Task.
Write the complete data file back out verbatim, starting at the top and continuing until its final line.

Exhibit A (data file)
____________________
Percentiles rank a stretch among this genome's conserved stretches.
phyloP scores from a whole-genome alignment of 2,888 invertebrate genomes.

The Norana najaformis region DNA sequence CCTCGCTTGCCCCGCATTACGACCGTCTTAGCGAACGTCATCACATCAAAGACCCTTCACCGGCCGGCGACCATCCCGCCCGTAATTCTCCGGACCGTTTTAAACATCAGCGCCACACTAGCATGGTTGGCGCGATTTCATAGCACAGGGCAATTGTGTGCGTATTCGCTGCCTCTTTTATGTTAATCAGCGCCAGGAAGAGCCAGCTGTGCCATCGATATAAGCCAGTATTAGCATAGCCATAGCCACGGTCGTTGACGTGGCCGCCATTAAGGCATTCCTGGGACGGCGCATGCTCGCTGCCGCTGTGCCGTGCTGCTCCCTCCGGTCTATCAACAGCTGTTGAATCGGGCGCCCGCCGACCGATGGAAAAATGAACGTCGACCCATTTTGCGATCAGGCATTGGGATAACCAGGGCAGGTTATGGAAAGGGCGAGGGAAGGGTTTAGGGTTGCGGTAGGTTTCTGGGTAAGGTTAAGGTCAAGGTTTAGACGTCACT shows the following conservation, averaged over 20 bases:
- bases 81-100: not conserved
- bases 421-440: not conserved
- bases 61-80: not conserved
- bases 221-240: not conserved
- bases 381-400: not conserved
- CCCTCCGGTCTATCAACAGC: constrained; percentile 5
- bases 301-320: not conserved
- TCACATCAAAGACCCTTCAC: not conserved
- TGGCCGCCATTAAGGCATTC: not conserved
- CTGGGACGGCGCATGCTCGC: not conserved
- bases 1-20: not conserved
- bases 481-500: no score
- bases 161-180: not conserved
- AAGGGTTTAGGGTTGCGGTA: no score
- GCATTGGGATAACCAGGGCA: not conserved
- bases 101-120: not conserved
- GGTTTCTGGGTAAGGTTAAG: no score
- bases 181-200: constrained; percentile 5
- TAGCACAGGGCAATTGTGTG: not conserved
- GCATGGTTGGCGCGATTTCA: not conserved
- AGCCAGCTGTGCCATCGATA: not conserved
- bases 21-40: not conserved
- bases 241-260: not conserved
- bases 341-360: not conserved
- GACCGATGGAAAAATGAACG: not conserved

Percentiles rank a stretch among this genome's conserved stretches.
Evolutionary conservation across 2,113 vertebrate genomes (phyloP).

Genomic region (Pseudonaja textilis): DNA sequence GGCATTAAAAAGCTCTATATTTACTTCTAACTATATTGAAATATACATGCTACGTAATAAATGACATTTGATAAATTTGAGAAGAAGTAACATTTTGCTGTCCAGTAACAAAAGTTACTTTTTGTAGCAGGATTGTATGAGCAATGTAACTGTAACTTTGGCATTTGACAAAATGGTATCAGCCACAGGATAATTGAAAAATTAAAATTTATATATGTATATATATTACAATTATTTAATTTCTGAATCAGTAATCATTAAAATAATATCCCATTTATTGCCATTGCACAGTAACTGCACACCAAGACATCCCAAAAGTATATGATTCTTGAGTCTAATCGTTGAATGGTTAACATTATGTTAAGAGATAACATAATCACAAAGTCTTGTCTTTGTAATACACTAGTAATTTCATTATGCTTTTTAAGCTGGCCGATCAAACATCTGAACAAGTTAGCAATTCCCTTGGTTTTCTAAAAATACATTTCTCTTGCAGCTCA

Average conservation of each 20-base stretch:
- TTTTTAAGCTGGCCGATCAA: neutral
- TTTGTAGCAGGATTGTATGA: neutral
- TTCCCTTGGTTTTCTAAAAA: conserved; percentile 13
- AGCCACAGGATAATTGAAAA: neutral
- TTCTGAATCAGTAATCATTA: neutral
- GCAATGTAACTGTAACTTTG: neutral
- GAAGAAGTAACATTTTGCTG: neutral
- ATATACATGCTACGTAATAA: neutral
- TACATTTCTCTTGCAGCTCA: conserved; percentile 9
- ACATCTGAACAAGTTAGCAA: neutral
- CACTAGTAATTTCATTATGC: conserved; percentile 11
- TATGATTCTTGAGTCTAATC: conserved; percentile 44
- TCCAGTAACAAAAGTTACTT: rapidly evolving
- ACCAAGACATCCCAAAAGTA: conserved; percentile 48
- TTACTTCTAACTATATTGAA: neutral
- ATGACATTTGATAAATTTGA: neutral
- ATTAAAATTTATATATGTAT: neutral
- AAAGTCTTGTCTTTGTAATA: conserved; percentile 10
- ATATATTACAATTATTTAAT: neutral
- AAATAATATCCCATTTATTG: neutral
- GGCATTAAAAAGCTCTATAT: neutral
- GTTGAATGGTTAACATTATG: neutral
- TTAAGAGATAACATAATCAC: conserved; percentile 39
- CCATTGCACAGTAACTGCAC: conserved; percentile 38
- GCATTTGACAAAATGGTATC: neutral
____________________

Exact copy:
Percentiles rank a stretch among this genome's conserved stretches.
phyloP scores from a whole-genome alignment of 2,888 invertebrate genomes.

The Norana najaformis region DNA sequence CCTCGCTTGCCCCGCATTACGACCGTCTTAGCGAACGTCATCACATCAAAGACCCTTCACCGGCCGGCGACCATCCCGCCCGTAATTCTCCGGACCGTTTTAAACATCAGCGCCACACTAGCATGGTTGGCGCGATTTCATAGCACAGGGCAATTGTGTGCGTATTCGCTGCCTCTTTTATGTTAATCAGCGCCAGGAAGAGCCAGCTGTGCCATCGATATAAGCCAGTATTAGCATAGCCATAGCCACGGTCGTTGACGTGGCCGCCATTAAGGCATTCCTGGGACGGCGCATGCTCGCTGCCGCTGTGCCGTGCTGCTCCCTCCGGTCTATCAACAGCTGTTGAATCGGGCGCCCGCCGACCGATGGAAAAATGAACGTCGACCCATTTTGCGATCAGGCATTGGGATAACCAGGGCAGGTTATGGAAAGGGCGAGGGAAGGGTTTAGGGTTGCGGTAGGTTTCTGGGTAAGGTTAAGGTCAAGGTTTAGACGTCACT shows the following conservation, averaged over 20 bases:
- bases 81-100: not conserved
- bases 421-440: not conserved
- bases 61-80: not conserved
- bases 221-240: not conserved
- bases 381-400: not conserved
- CCCTCCGGTCTATCAACAGC: constrained; percentile 5
- bases 301-320: not conserved
- TCACATCAAAGACCCTTCAC: not conserved
- TGGCCGCCATTAAGGCATTC: not conserved
- CTGGGACGGCGCATGCTCGC: not conserved
- bases 1-20: not conserved
- bases 481-500: no score
- bases 161-180: not conserved
- AAGGGTTTAGGGTTGCGGTA: no score
- GCATTGGGATAACCAGGGCA: not conserved
- bases 101-120: not conserved
- GGTTTCTGGGTAAGGTTAAG: no score
- bases 181-200: constrained; percentile 5
- TAGCACAGGGCAATTGTGTG: not conserved
- GCATGGTTGGCGCGATTTCA: not conserved
- AGCCAGCTGTGCCATCGATA: not conserved
- bases 21-40: not conserved
- bases 241-260: not conserved
- bases 341-360: not conserved
- GACCGATGGAAAAATGAACG: not conserved

Percentiles rank a stretch among this genome's conserved stretches.
Evolutionary conservation across 2,113 vertebrate genomes (phyloP).

Genomic region (Pseudonaja textilis): DNA sequence GGCATTAAAAAGCTCTATATTTACTTCTAACTATATTGAAATATACATGCTACGTAATAAATGACATTTGATAAATTTGAGAAGAAGTAACATTTTGCTGTCCAGTAACAAAAGTTACTTTTTGTAGCAGGATTGTATGAGCAATGTAACTGTAACTTTGGCATTTGACAAAATGGTATCAGCCACAGGATAATTGAAAAATTAAAATTTATATATGTATATATATTACAATTATTTAATTTCTGAATCAGTAATCATTAAAATAATATCCCATTTATTGCCATTGCACAGTAACTGCACACCAAGACATCCCAAAAGTATATGATTCTTGAGTCTAATCGTTGAATGGTTAACATTATGTTAAGAGATAACATAATCACAAAGTCTTGTCTTTGTAATACACTAGTAATTTCATTATGCTTTTTAAGCTGGCCGATCAAACATCTGAACAAGTTAGCAATTCCCTTGGTTTTCTAAAAATACATTTCTCTTGCAGCTCA

Average conservation of each 20-base stretch:
- TTTTTAAGCTGGCCGATCAA: neutral
- TTTGTAGCAGGATTGTATGA: neutral
- TTCCCTTGGTTTTCTAAAAA: conserved; percentile 13
- AGCCACAGGATAATTGAAAA: neutral
- TTCTGAATCAGTAATCATTA: neutral
- GCAATGTAACTGTAACTTTG: neutral
- GAAGAAGTAACATTTTGCTG: neutral
- ATATACATGCTACGTAATAA: neutral
- TACATTTCTCTTGCAGCTCA: conserved; percentile 9
- ACATCTGAACAAGTTAGCAA: neutral
- CACTAGTAATTTCATTATGC: conserved; percentile 11
- TATGATTCTTGAGTCTAATC: conserved; percentile 44
- TCCAGTAACAAAAGTTACTT: rapidly evolving
- ACCAAGACATCCCAAAAGTA: conserved; percentile 48
- TTACTTCTAACTATATTGAA: neutral
- ATGACATTTGATAAATTTGA: neutral
- ATTAAAATTTATATATGTAT: neutral
- AAAGTCTTGTCTTTGTAATA: conserved; percentile 10
- ATATATTACAATTATTTAAT: neutral
- AAATAATATCCCATTTATTG: neutral
- GGCATTAAAAAGCTCTATAT: neutral
- GTTGAATGGTTAACATTATG: neutral
- TTAAGAGATAACATAATCAC: conserved; percentile 39
- CCATTGCACAGTAACTGCAC: conserved; percentile 38
- GCATTTGACAAAATGGTATC: neutral